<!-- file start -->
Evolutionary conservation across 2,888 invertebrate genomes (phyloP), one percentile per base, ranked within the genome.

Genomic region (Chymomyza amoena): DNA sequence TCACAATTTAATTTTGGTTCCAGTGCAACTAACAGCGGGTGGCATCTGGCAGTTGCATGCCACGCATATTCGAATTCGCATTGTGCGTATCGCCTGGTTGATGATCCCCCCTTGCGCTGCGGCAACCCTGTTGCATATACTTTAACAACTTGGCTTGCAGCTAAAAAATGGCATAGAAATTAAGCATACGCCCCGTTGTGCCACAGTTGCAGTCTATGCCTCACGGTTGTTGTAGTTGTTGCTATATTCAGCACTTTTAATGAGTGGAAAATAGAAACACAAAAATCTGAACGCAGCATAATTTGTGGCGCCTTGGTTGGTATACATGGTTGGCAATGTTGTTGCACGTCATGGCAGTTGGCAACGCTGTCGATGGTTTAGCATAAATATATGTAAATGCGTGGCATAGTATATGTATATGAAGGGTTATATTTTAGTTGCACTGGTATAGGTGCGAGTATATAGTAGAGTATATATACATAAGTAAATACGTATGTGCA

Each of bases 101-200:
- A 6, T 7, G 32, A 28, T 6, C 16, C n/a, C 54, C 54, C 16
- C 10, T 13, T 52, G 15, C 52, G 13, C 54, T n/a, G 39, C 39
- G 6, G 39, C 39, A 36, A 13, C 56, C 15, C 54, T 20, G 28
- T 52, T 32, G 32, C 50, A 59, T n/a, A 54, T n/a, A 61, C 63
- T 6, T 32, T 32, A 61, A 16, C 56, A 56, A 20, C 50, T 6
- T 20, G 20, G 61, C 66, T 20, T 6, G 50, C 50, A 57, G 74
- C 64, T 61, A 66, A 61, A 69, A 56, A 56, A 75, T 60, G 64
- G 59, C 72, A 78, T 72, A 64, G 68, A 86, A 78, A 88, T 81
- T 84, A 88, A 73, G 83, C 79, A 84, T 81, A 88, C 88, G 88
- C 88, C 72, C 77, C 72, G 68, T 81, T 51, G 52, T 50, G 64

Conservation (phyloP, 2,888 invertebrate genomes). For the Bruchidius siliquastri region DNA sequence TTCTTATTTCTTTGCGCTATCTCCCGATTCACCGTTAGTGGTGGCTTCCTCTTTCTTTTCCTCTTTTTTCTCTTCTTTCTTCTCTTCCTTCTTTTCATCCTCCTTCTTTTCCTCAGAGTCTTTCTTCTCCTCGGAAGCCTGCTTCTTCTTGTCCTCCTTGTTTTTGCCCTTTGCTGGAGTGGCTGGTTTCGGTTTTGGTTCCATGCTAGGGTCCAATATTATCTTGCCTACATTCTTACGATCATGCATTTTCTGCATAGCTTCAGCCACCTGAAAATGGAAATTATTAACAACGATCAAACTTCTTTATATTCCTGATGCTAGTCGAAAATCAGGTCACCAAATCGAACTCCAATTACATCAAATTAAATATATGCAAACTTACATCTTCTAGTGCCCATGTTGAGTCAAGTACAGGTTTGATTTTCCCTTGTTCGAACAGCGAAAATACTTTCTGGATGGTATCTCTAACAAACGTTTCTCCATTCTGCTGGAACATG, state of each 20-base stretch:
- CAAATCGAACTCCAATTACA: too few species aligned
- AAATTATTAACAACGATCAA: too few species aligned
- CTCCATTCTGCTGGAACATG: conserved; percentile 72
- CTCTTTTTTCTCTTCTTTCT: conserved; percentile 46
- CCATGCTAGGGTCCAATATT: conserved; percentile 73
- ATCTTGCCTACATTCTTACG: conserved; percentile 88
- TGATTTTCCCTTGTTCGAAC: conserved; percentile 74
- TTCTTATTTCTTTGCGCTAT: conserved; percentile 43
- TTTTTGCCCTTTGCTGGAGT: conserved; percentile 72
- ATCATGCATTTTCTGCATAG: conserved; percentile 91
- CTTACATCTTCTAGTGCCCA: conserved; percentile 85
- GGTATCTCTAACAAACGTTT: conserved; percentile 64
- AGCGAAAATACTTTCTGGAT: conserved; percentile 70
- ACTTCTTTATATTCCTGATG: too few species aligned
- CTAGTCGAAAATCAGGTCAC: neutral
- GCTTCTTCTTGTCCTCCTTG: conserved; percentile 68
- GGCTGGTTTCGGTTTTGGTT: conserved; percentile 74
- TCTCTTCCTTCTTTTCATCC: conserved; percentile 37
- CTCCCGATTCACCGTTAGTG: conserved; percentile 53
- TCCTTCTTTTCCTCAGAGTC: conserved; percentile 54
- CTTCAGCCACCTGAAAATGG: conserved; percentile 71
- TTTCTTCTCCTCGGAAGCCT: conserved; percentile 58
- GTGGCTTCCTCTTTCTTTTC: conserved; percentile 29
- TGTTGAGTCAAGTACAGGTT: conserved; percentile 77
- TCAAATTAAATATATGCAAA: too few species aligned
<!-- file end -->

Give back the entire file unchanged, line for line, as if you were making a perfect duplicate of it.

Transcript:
Evolutionary conservation across 2,888 invertebrate genomes (phyloP), one percentile per base, ranked within the genome.

Genomic region (Chymomyza amoena): DNA sequence TCACAATTTAATTTTGGTTCCAGTGCAACTAACAGCGGGTGGCATCTGGCAGTTGCATGCCACGCATATTCGAATTCGCATTGTGCGTATCGCCTGGTTGATGATCCCCCCTTGCGCTGCGGCAACCCTGTTGCATATACTTTAACAACTTGGCTTGCAGCTAAAAAATGGCATAGAAATTAAGCATACGCCCCGTTGTGCCACAGTTGCAGTCTATGCCTCACGGTTGTTGTAGTTGTTGCTATATTCAGCACTTTTAATGAGTGGAAAATAGAAACACAAAAATCTGAACGCAGCATAATTTGTGGCGCCTTGGTTGGTATACATGGTTGGCAATGTTGTTGCACGTCATGGCAGTTGGCAACGCTGTCGATGGTTTAGCATAAATATATGTAAATGCGTGGCATAGTATATGTATATGAAGGGTTATATTTTAGTTGCACTGGTATAGGTGCGAGTATATAGTAGAGTATATATACATAAGTAAATACGTATGTGCA

Each of bases 101-200:
- A 6, T 7, G 32, A 28, T 6, C 16, C n/a, C 54, C 54, C 16
- C 10, T 13, T 52, G 15, C 52, G 13, C 54, T n/a, G 39, C 39
- G 6, G 39, C 39, A 36, A 13, C 56, C 15, C 54, T 20, G 28
- T 52, T 32, G 32, C 50, A 59, T n/a, A 54, T n/a, A 61, C 63
- T 6, T 32, T 32, A 61, A 16, C 56, A 56, A 20, C 50, T 6
- T 20, G 20, G 61, C 66, T 20, T 6, G 50, C 50, A 57, G 74
- C 64, T 61, A 66, A 61, A 69, A 56, A 56, A 75, T 60, G 64
- G 59, C 72, A 78, T 72, A 64, G 68, A 86, A 78, A 88, T 81
- T 84, A 88, A 73, G 83, C 79, A 84, T 81, A 88, C 88, G 88
- C 88, C 72, C 77, C 72, G 68, T 81, T 51, G 52, T 50, G 64

Conservation (phyloP, 2,888 invertebrate genomes). For the Bruchidius siliquastri region DNA sequence TTCTTATTTCTTTGCGCTATCTCCCGATTCACCGTTAGTGGTGGCTTCCTCTTTCTTTTCCTCTTTTTTCTCTTCTTTCTTCTCTTCCTTCTTTTCATCCTCCTTCTTTTCCTCAGAGTCTTTCTTCTCCTCGGAAGCCTGCTTCTTCTTGTCCTCCTTGTTTTTGCCCTTTGCTGGAGTGGCTGGTTTCGGTTTTGGTTCCATGCTAGGGTCCAATATTATCTTGCCTACATTCTTACGATCATGCATTTTCTGCATAGCTTCAGCCACCTGAAAATGGAAATTATTAACAACGATCAAACTTCTTTATATTCCTGATGCTAGTCGAAAATCAGGTCACCAAATCGAACTCCAATTACATCAAATTAAATATATGCAAACTTACATCTTCTAGTGCCCATGTTGAGTCAAGTACAGGTTTGATTTTCCCTTGTTCGAACAGCGAAAATACTTTCTGGATGGTATCTCTAACAAACGTTTCTCCATTCTGCTGGAACATG, state of each 20-base stretch:
- CAAATCGAACTCCAATTACA: too few species aligned
- AAATTATTAACAACGATCAA: too few species aligned
- CTCCATTCTGCTGGAACATG: conserved; percentile 72
- CTCTTTTTTCTCTTCTTTCT: conserved; percentile 46
- CCATGCTAGGGTCCAATATT: conserved; percentile 73
- ATCTTGCCTACATTCTTACG: conserved; percentile 88
- TGATTTTCCCTTGTTCGAAC: conserved; percentile 74
- TTCTTATTTCTTTGCGCTAT: conserved; percentile 43
- TTTTTGCCCTTTGCTGGAGT: conserved; percentile 72
- ATCATGCATTTTCTGCATAG: conserved; percentile 91
- CTTACATCTTCTAGTGCCCA: conserved; percentile 85
- GGTATCTCTAACAAACGTTT: conserved; percentile 64
- AGCGAAAATACTTTCTGGAT: conserved; percentile 70
- ACTTCTTTATATTCCTGATG: too few species aligned
- CTAGTCGAAAATCAGGTCAC: neutral
- GCTTCTTCTTGTCCTCCTTG: conserved; percentile 68
- GGCTGGTTTCGGTTTTGGTT: conserved; percentile 74
- TCTCTTCCTTCTTTTCATCC: conserved; percentile 37
- CTCCCGATTCACCGTTAGTG: conserved; percentile 53
- TCCTTCTTTTCCTCAGAGTC: conserved; percentile 54
- CTTCAGCCACCTGAAAATGG: conserved; percentile 71
- TTTCTTCTCCTCGGAAGCCT: conserved; percentile 58
- GTGGCTTCCTCTTTCTTTTC: conserved; percentile 29
- TGTTGAGTCAAGTACAGGTT: conserved; percentile 77
- TCAAATTAAATATATGCAAA: too few species aligned